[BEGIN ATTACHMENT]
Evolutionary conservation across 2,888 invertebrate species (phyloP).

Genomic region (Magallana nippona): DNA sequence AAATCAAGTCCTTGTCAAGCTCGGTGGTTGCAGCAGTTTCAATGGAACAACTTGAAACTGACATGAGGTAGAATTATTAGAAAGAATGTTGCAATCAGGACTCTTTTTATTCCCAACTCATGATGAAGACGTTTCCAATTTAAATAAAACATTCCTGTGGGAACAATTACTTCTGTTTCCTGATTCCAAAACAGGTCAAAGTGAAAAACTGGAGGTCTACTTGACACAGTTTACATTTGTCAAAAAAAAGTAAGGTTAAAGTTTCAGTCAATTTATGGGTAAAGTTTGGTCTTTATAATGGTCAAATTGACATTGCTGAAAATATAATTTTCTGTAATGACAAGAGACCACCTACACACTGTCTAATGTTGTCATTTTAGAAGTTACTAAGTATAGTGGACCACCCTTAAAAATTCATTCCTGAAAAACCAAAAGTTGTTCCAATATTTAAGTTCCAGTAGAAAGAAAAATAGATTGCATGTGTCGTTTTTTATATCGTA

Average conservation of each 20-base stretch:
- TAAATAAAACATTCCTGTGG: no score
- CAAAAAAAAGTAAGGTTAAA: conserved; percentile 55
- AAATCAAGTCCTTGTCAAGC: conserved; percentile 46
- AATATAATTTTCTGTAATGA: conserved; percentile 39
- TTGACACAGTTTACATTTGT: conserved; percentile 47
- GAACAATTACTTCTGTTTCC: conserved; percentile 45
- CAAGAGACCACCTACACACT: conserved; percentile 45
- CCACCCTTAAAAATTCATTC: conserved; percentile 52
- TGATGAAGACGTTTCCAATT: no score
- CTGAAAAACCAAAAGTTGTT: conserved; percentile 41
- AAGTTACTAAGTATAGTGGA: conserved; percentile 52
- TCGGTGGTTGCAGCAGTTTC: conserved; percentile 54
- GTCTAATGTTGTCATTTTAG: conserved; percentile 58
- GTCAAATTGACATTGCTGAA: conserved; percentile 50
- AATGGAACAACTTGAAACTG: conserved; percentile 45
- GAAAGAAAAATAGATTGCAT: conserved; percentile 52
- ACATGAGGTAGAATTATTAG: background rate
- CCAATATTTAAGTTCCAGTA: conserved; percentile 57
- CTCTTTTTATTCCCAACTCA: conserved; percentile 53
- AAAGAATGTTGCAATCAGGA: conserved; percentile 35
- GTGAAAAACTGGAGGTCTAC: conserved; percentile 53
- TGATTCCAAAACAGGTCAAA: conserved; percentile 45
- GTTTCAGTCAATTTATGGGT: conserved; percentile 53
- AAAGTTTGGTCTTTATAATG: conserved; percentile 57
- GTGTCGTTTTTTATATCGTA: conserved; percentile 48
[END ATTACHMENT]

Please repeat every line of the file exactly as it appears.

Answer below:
Evolutionary conservation across 2,888 invertebrate species (phyloP).

Genomic region (Magallana nippona): DNA sequence AAATCAAGTCCTTGTCAAGCTCGGTGGTTGCAGCAGTTTCAATGGAACAACTTGAAACTGACATGAGGTAGAATTATTAGAAAGAATGTTGCAATCAGGACTCTTTTTATTCCCAACTCATGATGAAGACGTTTCCAATTTAAATAAAACATTCCTGTGGGAACAATTACTTCTGTTTCCTGATTCCAAAACAGGTCAAAGTGAAAAACTGGAGGTCTACTTGACACAGTTTACATTTGTCAAAAAAAAGTAAGGTTAAAGTTTCAGTCAATTTATGGGTAAAGTTTGGTCTTTATAATGGTCAAATTGACATTGCTGAAAATATAATTTTCTGTAATGACAAGAGACCACCTACACACTGTCTAATGTTGTCATTTTAGAAGTTACTAAGTATAGTGGACCACCCTTAAAAATTCATTCCTGAAAAACCAAAAGTTGTTCCAATATTTAAGTTCCAGTAGAAAGAAAAATAGATTGCATGTGTCGTTTTTTATATCGTA

Average conservation of each 20-base stretch:
- TAAATAAAACATTCCTGTGG: no score
- CAAAAAAAAGTAAGGTTAAA: conserved; percentile 55
- AAATCAAGTCCTTGTCAAGC: conserved; percentile 46
- AATATAATTTTCTGTAATGA: conserved; percentile 39
- TTGACACAGTTTACATTTGT: conserved; percentile 47
- GAACAATTACTTCTGTTTCC: conserved; percentile 45
- CAAGAGACCACCTACACACT: conserved; percentile 45
- CCACCCTTAAAAATTCATTC: conserved; percentile 52
- TGATGAAGACGTTTCCAATT: no score
- CTGAAAAACCAAAAGTTGTT: conserved; percentile 41
- AAGTTACTAAGTATAGTGGA: conserved; percentile 52
- TCGGTGGTTGCAGCAGTTTC: conserved; percentile 54
- GTCTAATGTTGTCATTTTAG: conserved; percentile 58
- GTCAAATTGACATTGCTGAA: conserved; percentile 50
- AATGGAACAACTTGAAACTG: conserved; percentile 45
- GAAAGAAAAATAGATTGCAT: conserved; percentile 52
- ACATGAGGTAGAATTATTAG: background rate
- CCAATATTTAAGTTCCAGTA: conserved; percentile 57
- CTCTTTTTATTCCCAACTCA: conserved; percentile 53
- AAAGAATGTTGCAATCAGGA: conserved; percentile 35
- GTGAAAAACTGGAGGTCTAC: conserved; percentile 53
- TGATTCCAAAACAGGTCAAA: conserved; percentile 45
- GTTTCAGTCAATTTATGGGT: conserved; percentile 53
- AAAGTTTGGTCTTTATAATG: conserved; percentile 57
- GTGTCGTTTTTTATATCGTA: conserved; percentile 48